Differences between metabolic profiles of egg-type and meat-type hybrid hens
P. Suchý, E. Straková, B. Jarka, J. Thiemel, V. Večerekhttps://doi.org/10.17221/4316-CJASCitation:Suchý P., Straková E., Jarka B., Thiemel J., Večerek V. (2004): Differences between metabolic profiles of egg-type and meat-type hybrid hens. Czech J. Anim. Sci., 49: 323-328.
The main objective of this study was to compare the metabolic profile (i.e. selected haematological and biochemical parameters in blood plasma) of production egg-type hybrid hens (E, MORAVIA BSL) with that of meat-type hybrid hens (M, COBB 500), and to evaluate dynamic changes occurring during the laying period from the 25th to 50th week of age. The study was prompted by both poultry farmers and veterinary practitioners since parameters defining the health of layers are absent. Selected parameters of the metabolic profile of layers were monitored regularly in 5-week intervals during egg laying. Samples of blood for haematological and biochemical examination were obtained by puncture of the vena basilica and stabilized by heparin. The study has revealed that monitored parameters of the metabolic profile significantly vary with factors such as production type, nutrition, and egg-laying intensity. Enhanced metabolism in egg-type hens was reflected in erythropoiesis which increased (in comparison with meat-type hens) highly significantly (P ≤ 0.01), particularly for erythrocyte count 2.36 T/l (2.14 T/l), haematocrit level 0.32 l/l (0.30 l/l), content of haemoglobin 94.48 g/l (84.18 g/l) and leukocyte count 17.06 G/l (13.22 G/l). Similarly, enhanced metabolism in egg-type hens also led to a highly significant increase (P ≤ 0.01) in the levels of biochemical parameters in blood plasma, particularly the total level of protein was 57.62 g/l (50.98) g/l), glucose 14.03 mmol/l (13.36 mmol/l), cholesterol 5.34 mmol/l (3.73 mmol/l) and calcium 6.52 mmol/l (5.52 mmol/l). ) In the case of the plasma level of phosphorus, no significant difference was found between egg-type hens (1.58 mmol/l) and meat-type hens (1.59 mmol/l). The reported results are based on the total of 180 haematological and biochemical analyses performed during the laying period. The results are crucial not only for future development of avian haematology and biochemistry, but also in respect to veterinary practice.Keywords:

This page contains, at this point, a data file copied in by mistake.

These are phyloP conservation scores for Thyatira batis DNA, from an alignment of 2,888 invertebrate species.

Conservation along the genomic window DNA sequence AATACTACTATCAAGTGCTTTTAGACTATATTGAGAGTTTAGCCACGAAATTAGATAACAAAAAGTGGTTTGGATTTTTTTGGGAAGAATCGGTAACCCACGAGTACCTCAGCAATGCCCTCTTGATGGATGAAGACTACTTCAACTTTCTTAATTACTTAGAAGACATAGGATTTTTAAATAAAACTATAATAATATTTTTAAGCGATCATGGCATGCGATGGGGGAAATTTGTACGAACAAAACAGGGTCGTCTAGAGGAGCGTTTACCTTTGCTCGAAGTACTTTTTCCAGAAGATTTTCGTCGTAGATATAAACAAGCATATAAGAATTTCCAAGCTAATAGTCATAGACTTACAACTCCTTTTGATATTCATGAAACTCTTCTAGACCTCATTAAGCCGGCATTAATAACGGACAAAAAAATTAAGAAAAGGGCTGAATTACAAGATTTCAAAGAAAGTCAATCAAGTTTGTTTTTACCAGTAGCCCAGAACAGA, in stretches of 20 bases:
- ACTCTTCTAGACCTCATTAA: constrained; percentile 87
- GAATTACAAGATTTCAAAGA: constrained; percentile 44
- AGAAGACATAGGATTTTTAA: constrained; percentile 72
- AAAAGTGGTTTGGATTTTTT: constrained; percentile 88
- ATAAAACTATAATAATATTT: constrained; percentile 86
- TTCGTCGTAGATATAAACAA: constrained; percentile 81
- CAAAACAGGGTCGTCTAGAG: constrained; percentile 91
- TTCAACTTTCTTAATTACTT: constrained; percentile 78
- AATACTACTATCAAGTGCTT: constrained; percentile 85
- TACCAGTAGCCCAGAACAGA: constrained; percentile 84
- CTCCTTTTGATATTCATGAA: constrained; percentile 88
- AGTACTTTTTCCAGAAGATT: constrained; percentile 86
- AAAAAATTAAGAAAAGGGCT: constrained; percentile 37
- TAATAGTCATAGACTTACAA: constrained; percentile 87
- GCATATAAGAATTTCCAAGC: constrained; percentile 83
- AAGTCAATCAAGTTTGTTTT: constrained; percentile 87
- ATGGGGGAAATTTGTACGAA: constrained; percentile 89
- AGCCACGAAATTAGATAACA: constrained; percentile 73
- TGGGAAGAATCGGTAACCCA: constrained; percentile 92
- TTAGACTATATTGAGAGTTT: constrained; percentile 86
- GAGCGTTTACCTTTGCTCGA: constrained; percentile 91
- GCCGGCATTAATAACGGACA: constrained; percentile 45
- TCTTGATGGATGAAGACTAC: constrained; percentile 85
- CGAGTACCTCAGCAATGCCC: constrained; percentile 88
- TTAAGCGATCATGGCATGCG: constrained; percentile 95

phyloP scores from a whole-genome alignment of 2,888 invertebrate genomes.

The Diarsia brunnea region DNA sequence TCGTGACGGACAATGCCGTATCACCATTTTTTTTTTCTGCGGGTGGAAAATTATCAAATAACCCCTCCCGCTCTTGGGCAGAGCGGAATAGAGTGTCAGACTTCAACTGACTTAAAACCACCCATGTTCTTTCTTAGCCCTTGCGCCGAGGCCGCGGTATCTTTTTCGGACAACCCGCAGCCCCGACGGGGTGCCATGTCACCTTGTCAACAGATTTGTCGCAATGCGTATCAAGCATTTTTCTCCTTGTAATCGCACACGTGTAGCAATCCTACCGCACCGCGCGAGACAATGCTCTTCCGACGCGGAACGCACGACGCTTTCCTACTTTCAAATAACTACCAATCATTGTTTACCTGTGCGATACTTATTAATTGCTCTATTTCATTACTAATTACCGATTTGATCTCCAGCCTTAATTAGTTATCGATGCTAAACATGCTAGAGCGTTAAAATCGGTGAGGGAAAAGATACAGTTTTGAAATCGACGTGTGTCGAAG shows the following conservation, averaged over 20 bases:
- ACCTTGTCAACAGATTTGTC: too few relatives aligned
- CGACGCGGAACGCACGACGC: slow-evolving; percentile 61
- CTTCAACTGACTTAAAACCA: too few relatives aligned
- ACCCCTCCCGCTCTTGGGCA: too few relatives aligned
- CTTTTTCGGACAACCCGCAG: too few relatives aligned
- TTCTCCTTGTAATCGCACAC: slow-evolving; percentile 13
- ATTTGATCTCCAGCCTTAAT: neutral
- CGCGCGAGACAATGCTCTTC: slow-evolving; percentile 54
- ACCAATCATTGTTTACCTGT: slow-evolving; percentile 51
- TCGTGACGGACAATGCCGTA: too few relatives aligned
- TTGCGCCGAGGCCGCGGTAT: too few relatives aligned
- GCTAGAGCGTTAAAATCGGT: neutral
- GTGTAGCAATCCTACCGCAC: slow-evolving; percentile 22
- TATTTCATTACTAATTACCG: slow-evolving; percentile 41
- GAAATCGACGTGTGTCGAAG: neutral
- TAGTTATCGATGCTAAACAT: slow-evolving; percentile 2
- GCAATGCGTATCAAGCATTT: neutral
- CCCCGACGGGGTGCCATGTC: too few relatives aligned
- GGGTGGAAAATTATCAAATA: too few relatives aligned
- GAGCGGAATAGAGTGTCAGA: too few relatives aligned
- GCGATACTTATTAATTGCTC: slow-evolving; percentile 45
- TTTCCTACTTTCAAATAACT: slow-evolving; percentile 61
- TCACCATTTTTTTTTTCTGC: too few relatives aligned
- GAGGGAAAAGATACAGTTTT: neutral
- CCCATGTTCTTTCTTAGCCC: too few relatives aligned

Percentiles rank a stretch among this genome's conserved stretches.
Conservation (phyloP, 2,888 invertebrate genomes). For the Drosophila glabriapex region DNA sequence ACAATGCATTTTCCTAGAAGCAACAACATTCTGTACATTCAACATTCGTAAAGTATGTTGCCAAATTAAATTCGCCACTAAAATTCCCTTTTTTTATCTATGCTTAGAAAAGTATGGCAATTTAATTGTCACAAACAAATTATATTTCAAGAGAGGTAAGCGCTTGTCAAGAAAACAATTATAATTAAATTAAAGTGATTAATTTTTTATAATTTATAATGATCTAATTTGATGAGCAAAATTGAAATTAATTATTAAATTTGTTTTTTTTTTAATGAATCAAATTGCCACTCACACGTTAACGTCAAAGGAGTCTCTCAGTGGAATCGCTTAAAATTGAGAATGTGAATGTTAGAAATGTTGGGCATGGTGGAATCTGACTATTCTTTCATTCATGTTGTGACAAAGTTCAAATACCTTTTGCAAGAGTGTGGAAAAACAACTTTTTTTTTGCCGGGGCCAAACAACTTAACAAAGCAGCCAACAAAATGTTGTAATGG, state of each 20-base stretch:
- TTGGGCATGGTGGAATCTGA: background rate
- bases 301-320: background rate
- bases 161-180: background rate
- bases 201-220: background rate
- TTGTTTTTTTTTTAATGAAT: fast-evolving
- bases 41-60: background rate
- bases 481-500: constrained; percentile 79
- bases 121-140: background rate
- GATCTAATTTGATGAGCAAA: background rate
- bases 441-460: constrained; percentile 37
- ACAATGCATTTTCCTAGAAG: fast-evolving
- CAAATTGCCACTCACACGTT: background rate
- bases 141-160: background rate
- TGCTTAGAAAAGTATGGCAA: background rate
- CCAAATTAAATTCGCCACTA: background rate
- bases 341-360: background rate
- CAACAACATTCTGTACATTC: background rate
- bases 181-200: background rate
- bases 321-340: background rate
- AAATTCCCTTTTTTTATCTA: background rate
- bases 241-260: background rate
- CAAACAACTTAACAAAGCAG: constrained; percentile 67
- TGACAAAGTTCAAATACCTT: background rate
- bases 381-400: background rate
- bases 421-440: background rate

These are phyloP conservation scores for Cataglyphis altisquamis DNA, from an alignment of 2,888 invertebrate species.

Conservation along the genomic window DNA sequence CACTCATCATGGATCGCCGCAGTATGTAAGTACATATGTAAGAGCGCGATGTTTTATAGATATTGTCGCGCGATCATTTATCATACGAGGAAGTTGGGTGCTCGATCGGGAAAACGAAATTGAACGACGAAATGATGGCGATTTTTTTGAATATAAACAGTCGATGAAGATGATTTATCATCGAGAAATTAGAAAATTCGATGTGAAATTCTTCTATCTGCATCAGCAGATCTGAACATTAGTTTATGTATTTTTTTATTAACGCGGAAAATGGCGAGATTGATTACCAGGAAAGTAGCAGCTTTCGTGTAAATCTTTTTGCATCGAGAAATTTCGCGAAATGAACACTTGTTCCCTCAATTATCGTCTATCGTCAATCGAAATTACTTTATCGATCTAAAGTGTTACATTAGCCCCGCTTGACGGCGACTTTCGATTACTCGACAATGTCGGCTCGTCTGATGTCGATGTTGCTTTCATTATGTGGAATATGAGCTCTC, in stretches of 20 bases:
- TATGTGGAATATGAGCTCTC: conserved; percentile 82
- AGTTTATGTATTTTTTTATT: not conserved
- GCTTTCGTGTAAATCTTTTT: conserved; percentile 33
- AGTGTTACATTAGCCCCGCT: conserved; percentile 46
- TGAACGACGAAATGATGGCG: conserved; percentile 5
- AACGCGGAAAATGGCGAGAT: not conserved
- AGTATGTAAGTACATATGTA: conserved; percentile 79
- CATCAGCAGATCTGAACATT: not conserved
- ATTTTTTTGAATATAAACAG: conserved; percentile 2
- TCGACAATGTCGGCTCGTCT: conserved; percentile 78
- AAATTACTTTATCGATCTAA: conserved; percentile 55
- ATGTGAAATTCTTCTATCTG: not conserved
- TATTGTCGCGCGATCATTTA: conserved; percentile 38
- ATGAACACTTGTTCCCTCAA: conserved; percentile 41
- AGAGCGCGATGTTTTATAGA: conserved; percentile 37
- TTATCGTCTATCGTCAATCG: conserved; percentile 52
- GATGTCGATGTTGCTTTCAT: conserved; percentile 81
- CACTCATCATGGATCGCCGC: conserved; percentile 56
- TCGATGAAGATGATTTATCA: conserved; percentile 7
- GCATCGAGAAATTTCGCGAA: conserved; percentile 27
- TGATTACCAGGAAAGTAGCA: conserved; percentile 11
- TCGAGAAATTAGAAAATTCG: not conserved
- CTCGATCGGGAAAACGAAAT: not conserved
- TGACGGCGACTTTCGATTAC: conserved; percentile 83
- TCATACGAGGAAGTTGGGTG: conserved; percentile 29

egg-type and meat-type hens; haematology; biochemistry of blood